However, as an adult I read this book feeling the large shadow over the whole story, simply because of the setting. The year is 1937, and the ‘new’ house is near the border between Holland and Germany. What happened to the family just a year later? Will we ever know.
It seems like a long time since I have read a warm fuzzy YA novel. All publishers seem to print now are dark dystopian fantasies, but at least they are a change from all the supernatural romance from a few years before. This book was shoved in my hand last year with the comment ‘you have to read it’. Last weekend I gathered all these together and New Guinea Moon landed on top of the list.
Julie is 16, and like many girls this age, she is permanently fighting with her Mum. In sheer frustration Mum arranges for her to spend her Christmas holiday with her father, who left when she was just 3. Tony (it is impossible to call him Dad) is a pilot flying light planes to the highlands of Papua New Guinea. Over the summer Julie falls in love, not only with the boss’s son, but the whole lifestyle and the magnificent scenery. After tragedy strikes she is forced to leave, promising herself to return as soon as she has some skills to offer this new nation.
Set just before independence in Papua New Guinea, this book takes a serious look at colonialism and the racist attitudes of the expats living in the colony. Some are able to treat the indigenous population with respect and care but most seem afraid of the natives and cover this fear with aggression. Julie manages to get herself into some difficult situations, but she keeps calm and makes a serious effort to understand what is happening, and why.
This is a wonderful entertaining read that leaves the reader with something to think about. Love it!
This book came across my desk just before I left on a LONG holiday. But even simply flicking through the pages and noting the author and publisher, clearly this was going to be a very special book. One copy went immediately to the top of the review pile, but the pile did not fit into the travel case. Back now – and in only a couple of hours I discovered that first impressions rang very true.
Time – early 20th century. Historical event – the building of the Panama Canal. Two boys from Caribbean islands get jobs on the digging crew, one with slave ancestors and the other descended from Spanish. Both are promised gold, but paid silver – hence the title. The gold was saved for the Americans who ran the machinery and supervised the work. In spite of strict segregation of the races, these boys become friends and help each other survive, and eventually escape to set up new lives in the New Panama.
This is written as a verse novel, not that any of the poetry rhymes. The technique allows the author great freedom to tell her story from many different points of view. Every alternate ‘chapter’ is actually narrated by the rainforest and the animals found within. New characters enter the story, and leave, simply and naturally.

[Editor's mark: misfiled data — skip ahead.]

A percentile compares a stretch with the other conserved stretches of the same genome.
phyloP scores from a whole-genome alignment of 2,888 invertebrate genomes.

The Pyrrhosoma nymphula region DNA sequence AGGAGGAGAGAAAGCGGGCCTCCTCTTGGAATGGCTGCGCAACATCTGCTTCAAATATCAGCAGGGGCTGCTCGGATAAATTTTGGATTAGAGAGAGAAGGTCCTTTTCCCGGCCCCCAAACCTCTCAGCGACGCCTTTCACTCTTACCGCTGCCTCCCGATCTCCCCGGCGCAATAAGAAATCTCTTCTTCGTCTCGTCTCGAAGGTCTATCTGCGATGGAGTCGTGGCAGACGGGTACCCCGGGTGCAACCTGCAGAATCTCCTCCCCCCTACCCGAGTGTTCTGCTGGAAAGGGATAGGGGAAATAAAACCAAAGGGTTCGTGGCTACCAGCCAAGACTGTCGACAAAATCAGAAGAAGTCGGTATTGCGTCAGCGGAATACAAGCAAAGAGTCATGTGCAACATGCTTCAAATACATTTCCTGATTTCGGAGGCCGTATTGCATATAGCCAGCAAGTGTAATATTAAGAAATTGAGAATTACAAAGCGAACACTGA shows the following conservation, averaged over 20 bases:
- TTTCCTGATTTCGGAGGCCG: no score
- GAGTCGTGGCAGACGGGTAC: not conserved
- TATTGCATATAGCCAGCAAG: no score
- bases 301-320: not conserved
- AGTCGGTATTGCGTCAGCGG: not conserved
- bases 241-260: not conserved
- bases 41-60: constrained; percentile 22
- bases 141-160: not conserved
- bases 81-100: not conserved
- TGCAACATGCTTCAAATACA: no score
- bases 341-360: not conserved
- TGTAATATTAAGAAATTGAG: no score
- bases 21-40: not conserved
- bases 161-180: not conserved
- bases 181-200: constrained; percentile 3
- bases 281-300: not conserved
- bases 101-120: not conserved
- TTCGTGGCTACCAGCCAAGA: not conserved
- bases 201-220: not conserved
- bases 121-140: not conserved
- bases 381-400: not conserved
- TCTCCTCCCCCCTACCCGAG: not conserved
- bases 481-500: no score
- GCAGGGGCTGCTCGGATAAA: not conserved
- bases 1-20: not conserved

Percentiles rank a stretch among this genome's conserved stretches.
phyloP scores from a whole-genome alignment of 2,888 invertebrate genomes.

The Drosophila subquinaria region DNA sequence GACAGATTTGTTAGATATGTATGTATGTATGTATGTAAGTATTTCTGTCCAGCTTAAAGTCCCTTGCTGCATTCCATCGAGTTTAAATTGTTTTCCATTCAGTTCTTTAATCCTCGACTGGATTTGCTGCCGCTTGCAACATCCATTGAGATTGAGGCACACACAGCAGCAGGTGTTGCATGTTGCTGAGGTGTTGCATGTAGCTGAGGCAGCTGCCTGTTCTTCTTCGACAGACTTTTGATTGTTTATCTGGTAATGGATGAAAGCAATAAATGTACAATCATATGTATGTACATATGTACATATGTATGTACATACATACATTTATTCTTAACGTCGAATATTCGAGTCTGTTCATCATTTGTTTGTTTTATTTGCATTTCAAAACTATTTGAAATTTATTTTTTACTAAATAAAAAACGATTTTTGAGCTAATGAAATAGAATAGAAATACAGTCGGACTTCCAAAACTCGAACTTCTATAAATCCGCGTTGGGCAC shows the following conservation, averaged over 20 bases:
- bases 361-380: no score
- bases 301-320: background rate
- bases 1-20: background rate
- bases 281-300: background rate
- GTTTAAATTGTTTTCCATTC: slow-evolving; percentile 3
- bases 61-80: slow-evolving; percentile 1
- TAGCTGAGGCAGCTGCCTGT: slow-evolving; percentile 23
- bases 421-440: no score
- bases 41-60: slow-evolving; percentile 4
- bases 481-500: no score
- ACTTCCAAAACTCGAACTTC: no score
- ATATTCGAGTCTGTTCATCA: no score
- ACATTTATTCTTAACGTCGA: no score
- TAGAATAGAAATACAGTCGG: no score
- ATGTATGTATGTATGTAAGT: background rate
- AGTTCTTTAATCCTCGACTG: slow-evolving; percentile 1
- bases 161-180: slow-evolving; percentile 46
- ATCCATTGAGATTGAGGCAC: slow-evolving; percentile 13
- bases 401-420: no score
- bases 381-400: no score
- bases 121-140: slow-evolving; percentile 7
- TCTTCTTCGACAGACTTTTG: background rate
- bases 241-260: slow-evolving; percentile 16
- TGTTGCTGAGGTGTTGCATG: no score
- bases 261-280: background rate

I have read many verse novels over the years, but this one impressed more than most. Engle used visual as well as rhythmic techniques for her poetry. Sometimes I wanted to pause and just read that poem again, or the poem demanded to be read aloud. Someday I really really want to read one of howler monkey poems to a class. And the Tree Viper poem may only be a few words long, but it is very powerful.
As you can probably tell, I loved it.
Some would call this gothic, others mystery, or even adventure. Me? I just say this is one of those wonderful books that ignores genre boundaries. Even better – it’s fun to read.
Wild Boy is covered in hair and was raised as a monster. He is making a ‘living’ as part of a travelling freak show. But he isn’t as stupid as everyone thinks. He watches the audience every day with great care and quickly becomes a very good observer – Sherlock Holmes good. But then one day he is accused of murder. No one will believe that the Freak is innocent, after all he is a wild monster. His only chance is to run and try to find the real killer.
This book is dripping with atmosphere, literally. You can hear the hawkers in the freak show. The overcrowded streets of 1840s London are dirty, smelly and provide heaps of hiding places. But beware the shadowy figure who always turns up. Or maybe not?
This is a book marketed for upper primary, and experienced readers of that age will certainly enjoy it. But me, I suggest that it will be an excellent alternative for all those lower secondary kids who find it difficult to get into books. This one just could surprise them.
Sometimes it is nice to know when you pick up a book exactly what you can expect once you look inside. Mary Hooper is one of those authors that writes consistently gritty realistic historical dramas for young readers. They have strong female characters who are thrust into difficult situations that may be based directly on fact, or at least historically accurate settings. The girls may be more ‘modern’ in personality than is quite accurate, but that simply helps modern readers ‘get into’ the story.